Apologizing in Turkish and Korean: A Cross-cultural Study
Esen, Esin Özge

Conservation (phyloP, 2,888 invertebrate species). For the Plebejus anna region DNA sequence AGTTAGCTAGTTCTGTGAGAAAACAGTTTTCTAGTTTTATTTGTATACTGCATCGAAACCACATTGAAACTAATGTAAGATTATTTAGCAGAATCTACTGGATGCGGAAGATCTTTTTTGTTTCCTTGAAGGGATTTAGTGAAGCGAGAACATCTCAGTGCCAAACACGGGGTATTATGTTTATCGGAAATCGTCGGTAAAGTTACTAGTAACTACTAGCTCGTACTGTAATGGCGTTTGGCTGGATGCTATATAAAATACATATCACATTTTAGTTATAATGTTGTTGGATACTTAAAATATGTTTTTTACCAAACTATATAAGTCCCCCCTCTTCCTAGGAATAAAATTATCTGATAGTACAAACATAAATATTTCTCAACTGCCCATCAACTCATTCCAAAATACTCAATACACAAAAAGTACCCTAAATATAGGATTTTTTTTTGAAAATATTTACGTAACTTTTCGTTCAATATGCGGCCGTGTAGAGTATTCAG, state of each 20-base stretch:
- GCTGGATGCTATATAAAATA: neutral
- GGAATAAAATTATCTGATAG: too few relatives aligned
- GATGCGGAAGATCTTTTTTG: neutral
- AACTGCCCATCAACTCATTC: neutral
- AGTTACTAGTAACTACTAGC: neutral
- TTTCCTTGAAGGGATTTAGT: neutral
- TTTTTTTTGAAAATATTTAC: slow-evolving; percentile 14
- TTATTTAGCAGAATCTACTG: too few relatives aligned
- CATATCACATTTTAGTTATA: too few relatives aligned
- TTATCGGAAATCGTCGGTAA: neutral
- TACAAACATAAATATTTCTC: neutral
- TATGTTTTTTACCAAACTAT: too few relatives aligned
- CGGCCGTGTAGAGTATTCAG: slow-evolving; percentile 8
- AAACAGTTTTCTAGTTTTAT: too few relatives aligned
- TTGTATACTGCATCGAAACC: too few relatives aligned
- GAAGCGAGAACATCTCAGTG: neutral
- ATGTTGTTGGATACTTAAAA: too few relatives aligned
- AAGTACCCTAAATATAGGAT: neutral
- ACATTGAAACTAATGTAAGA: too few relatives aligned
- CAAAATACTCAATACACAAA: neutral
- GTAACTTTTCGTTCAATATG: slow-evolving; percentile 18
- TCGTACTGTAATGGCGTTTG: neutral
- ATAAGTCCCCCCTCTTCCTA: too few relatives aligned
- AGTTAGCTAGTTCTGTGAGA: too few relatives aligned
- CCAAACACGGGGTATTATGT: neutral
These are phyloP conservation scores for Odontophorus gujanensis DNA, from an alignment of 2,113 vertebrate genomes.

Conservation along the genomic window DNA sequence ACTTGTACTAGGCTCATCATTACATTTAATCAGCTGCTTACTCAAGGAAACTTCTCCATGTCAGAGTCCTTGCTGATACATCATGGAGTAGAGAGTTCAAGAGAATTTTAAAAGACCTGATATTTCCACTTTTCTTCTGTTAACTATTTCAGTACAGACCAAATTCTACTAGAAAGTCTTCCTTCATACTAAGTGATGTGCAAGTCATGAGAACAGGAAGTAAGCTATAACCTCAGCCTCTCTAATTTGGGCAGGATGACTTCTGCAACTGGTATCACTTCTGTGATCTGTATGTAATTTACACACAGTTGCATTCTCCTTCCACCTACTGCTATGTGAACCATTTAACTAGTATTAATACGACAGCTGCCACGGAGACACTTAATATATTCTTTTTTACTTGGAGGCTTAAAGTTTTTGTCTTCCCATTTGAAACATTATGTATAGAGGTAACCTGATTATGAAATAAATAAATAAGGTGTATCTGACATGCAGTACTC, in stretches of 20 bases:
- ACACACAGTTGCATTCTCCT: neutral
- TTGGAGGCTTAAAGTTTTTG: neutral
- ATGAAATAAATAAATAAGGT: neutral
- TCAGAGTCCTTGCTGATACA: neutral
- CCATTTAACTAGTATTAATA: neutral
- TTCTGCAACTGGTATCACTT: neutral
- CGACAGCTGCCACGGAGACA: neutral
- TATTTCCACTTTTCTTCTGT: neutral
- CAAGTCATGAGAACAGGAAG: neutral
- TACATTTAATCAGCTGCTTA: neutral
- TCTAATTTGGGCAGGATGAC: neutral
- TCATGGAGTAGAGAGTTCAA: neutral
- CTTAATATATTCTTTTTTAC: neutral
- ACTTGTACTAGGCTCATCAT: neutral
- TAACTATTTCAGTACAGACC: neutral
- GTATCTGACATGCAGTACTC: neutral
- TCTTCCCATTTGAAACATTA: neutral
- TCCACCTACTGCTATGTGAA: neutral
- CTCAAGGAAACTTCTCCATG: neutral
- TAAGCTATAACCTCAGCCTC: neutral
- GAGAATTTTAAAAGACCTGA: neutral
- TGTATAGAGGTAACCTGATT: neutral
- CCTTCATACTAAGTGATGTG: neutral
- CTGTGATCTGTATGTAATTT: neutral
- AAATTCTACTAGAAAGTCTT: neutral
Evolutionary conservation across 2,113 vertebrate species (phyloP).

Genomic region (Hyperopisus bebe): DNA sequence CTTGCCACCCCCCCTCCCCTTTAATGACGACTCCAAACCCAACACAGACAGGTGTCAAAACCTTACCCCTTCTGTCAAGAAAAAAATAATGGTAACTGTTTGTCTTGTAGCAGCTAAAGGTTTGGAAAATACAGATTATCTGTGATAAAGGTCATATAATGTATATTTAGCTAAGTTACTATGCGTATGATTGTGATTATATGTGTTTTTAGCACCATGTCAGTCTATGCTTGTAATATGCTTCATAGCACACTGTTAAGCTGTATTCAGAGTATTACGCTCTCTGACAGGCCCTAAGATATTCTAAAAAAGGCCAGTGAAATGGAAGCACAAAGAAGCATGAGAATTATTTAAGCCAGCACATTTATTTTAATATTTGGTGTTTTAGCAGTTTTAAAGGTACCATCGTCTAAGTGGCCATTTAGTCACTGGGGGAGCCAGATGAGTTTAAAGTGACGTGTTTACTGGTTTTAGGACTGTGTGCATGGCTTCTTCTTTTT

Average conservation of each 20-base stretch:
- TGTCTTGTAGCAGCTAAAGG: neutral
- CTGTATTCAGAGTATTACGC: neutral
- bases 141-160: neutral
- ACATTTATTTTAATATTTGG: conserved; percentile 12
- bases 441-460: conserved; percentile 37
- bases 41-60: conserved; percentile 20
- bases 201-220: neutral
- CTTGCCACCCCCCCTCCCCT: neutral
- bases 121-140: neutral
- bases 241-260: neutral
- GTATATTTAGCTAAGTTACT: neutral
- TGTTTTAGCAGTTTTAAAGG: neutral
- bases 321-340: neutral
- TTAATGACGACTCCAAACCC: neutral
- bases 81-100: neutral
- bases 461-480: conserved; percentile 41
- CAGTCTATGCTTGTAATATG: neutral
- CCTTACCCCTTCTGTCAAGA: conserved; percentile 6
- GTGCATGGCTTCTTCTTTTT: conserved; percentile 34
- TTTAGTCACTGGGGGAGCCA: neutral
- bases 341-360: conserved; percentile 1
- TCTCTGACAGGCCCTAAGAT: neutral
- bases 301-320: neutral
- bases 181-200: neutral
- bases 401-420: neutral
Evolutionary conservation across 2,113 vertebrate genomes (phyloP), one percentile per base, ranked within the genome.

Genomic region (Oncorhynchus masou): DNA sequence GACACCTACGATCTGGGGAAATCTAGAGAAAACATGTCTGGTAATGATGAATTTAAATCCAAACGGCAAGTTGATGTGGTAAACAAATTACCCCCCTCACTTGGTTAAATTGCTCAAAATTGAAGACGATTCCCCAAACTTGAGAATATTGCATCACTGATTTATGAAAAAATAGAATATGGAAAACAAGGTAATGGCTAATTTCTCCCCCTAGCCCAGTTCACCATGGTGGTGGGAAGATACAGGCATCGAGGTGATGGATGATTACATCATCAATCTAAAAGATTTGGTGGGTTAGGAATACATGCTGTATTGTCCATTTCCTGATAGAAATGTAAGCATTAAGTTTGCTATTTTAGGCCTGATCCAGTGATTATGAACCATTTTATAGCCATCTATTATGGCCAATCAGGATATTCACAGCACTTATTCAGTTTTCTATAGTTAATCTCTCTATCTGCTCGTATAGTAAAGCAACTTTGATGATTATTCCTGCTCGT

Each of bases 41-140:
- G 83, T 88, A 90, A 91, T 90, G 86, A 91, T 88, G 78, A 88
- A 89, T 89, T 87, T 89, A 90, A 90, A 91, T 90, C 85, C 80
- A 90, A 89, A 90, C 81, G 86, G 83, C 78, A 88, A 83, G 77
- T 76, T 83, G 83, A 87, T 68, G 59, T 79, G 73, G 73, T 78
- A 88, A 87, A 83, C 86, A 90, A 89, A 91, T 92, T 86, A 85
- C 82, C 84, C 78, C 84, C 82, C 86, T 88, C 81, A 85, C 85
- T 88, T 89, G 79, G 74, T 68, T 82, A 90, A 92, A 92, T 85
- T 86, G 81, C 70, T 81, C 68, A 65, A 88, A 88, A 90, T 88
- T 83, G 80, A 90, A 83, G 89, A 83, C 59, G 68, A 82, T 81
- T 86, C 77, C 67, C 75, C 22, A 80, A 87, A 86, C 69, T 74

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This study investigates the apology strategies of native speakers of Turkish (NTR) and native speakers of Korean (NKR) in varying social situations in terms of social distance, social dominance and the severity of the offense. The study further aims at examining the similarities and differences in the apology strategies of NTR and NKR. The data of the study are collected through the use of a written discourse completion test (DCT) which consists of sixteen situations, twelve of which include different social situations and four of which include filler situations to prevent the participants from giving automatic answers. The analysis of the findings is done manually, and the apologies of the speakers are coded. The apology taxonomy of Hatipoğlu (2012) which is the modified version of the apology strategies of Cohen & Olshtain (1983) is adapted and used for the coding of the data. Later, the percentages of the apology strategies used by NTR and NKR are calculated for running descriptive statistics of the findings. The study tries to explain the differences and similarities of the apology strategies in the light of Hofstede’s cultural dimensions (1981, 2001) and Politeness Theory (1987). The results of the study reveal that both speaker groups use explicit expression of apology commonly, however it was also observed that NKR use the strategy of explanation only when the addressee is in a hierarchically equal or lower position.